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Fewer Monies, Better Monies

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  • Rudi Dornbusch

Abstract

In the aftermath of emerging market crises from Russia to Asia and Latin America, there is a quest for better monetary arrangements that are more crisis-proof. Fixed rates are out, flexible rates are in with a policy focus on inflation targeting. But there is, of course, the alternative of abolishing exchange rates all together. This paper revisits the issue of dollarization or currency boards to review what arguments in the debate stand up. The case for flexible exchange rates emphasizes the need for a tool to accomplish relative price adjustment. This paper argues that in an intertemporal perspective most shocks require financing in the capital market rather than adjustment. Moreover, countries frequently do not use their flexible rate to play a cyclical role and, as a result, only a pay a premium for the option to depreciate but do not take advantage of the flexibility; on the contrary, they engineer systematic overvaluation in the context of inflation targeting.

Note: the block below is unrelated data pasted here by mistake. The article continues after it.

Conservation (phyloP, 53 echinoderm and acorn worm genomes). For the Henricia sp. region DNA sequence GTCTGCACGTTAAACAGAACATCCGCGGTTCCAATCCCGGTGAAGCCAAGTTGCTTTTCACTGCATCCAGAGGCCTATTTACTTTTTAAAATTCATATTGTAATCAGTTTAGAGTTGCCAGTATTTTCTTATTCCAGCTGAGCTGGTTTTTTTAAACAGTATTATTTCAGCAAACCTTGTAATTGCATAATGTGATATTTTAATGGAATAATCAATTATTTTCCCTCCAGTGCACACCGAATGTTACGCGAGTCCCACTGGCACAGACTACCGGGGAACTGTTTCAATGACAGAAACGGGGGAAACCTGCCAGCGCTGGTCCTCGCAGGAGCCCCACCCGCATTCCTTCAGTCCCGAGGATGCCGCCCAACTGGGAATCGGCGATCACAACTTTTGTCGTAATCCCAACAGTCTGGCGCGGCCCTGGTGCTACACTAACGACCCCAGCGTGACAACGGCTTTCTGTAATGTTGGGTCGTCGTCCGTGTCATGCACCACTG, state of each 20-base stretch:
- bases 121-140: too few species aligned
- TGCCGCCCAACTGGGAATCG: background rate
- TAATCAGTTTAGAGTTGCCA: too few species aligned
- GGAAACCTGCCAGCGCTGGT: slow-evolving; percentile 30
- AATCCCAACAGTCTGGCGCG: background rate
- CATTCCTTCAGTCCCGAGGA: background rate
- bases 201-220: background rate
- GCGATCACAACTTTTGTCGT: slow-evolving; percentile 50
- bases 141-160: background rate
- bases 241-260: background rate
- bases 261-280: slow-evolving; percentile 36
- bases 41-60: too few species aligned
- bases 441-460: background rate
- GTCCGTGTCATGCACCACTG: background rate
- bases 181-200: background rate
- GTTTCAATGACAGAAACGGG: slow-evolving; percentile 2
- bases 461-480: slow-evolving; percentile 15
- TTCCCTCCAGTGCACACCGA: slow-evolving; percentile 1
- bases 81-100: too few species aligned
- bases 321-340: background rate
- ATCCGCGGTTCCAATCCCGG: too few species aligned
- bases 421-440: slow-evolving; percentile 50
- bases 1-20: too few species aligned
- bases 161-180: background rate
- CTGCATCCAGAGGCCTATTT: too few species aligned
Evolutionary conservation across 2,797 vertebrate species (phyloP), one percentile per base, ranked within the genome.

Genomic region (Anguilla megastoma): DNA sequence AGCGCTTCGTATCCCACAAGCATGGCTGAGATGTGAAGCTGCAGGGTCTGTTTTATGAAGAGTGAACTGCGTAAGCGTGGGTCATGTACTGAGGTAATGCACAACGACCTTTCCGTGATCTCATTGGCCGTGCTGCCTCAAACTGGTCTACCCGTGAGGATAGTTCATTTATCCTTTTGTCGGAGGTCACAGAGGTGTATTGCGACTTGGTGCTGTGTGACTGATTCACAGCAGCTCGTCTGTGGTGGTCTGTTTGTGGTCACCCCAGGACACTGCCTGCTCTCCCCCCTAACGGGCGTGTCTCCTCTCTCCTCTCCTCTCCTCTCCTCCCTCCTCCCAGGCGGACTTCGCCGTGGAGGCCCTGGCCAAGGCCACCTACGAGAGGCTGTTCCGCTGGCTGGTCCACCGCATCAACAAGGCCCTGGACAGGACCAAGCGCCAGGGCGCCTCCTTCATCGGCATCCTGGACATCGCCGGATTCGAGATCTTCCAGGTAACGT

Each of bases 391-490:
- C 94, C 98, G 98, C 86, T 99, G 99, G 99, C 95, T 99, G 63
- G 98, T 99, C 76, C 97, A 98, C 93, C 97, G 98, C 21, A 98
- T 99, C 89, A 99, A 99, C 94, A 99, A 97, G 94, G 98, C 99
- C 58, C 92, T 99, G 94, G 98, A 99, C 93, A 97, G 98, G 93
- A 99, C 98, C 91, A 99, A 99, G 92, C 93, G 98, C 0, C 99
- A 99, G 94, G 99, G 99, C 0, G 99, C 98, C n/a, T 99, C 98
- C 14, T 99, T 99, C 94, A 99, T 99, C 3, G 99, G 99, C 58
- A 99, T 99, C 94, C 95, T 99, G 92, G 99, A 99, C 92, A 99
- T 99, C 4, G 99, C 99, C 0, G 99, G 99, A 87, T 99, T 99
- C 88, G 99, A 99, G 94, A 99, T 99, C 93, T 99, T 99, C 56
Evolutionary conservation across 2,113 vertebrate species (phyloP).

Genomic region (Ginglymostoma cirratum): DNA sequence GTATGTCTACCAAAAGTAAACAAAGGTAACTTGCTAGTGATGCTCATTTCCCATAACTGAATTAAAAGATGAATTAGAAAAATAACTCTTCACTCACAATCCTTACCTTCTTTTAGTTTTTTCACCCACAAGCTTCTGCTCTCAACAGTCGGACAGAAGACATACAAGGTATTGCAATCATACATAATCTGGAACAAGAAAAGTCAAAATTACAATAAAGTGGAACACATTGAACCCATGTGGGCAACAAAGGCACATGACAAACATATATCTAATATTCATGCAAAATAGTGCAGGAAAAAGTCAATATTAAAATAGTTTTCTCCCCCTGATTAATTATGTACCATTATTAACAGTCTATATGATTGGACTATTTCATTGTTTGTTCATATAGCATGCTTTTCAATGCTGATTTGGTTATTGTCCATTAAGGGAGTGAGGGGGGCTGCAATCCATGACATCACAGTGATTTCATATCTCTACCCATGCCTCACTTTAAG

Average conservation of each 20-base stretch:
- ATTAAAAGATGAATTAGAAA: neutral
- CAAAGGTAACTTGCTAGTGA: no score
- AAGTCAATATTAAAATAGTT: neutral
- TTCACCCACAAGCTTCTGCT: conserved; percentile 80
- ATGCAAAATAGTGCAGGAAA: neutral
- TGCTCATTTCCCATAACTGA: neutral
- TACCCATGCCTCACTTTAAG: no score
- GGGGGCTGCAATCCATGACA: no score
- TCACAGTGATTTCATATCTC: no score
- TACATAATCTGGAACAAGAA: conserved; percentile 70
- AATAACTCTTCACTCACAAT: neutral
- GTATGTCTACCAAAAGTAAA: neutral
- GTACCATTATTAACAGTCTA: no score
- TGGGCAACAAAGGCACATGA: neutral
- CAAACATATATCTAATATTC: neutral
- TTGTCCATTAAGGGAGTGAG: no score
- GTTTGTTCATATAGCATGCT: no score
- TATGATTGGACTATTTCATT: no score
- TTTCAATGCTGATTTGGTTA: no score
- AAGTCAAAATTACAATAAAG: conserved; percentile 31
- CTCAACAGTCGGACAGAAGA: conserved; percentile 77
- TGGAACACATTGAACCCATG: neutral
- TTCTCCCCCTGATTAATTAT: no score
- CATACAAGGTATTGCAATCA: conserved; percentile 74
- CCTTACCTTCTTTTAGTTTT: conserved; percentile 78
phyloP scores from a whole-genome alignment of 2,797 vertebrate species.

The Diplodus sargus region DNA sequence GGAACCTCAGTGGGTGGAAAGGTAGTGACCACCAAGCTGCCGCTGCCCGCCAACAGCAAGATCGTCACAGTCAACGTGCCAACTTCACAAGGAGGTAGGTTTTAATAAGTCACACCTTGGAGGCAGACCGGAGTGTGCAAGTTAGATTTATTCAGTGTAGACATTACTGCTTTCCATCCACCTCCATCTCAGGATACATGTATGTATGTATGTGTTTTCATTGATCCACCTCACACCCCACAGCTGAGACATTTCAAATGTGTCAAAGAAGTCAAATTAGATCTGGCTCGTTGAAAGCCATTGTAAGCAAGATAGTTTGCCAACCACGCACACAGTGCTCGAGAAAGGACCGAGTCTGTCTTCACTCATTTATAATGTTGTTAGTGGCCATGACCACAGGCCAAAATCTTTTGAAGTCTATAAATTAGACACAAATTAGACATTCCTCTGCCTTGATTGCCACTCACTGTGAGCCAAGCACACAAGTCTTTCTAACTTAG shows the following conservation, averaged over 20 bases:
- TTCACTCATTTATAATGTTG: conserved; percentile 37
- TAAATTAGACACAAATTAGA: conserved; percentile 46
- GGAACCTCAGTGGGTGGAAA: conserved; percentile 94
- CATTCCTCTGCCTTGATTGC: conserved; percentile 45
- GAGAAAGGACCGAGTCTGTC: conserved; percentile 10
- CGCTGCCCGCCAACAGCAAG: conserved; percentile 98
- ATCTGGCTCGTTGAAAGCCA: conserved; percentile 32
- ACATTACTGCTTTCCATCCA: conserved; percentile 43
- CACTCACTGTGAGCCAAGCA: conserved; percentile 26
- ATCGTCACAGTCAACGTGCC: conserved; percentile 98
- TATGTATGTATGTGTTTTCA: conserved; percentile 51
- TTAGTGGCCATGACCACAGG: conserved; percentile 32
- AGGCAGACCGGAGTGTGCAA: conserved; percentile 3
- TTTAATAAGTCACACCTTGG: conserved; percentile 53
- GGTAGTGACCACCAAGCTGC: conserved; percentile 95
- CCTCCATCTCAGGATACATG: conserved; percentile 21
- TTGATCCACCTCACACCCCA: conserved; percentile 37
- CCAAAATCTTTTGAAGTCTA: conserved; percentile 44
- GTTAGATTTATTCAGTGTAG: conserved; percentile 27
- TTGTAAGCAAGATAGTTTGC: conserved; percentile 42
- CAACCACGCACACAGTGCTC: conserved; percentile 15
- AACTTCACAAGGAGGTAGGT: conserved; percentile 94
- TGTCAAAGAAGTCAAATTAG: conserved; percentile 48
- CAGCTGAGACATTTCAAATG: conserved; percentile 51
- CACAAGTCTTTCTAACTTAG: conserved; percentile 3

(This abstract was borrowed from another version of this item.)

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Bibliographic Info

Article provided by American Economic Association in its journal American Economic Review.

Volume (Year): 91 (2001)
Issue (Month): 2 (May)
Pages: 238-242

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Handle: RePEc:aea:aecrev:v:91:y:2001:i:2:p:238-242

Note: DOI: 10.1257/aer.91.2.238
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  1. Atish R. Ghosh & Anne-Marie Gulde & Holger C. Wolf, 2000. "Currency boards: More than a quick fix?," Economic Policy, CEPR & CES & MSH, vol. 15(31), pages 269-335, October.
  2. Jeffrey A. Frankel, 1999. "No Single Currency Regime is Right for All Countries or At All Times," NBER Working Papers 7338, National Bureau of Economic Research, Inc.
  3. Ogawa, Eiji & Ito, Takatoshi, 2002. "On the Desirability of a Regional Basket Currency Arrangement," Journal of the Japanese and International Economies, Elsevier, vol. 16(3), pages 317-334, September.
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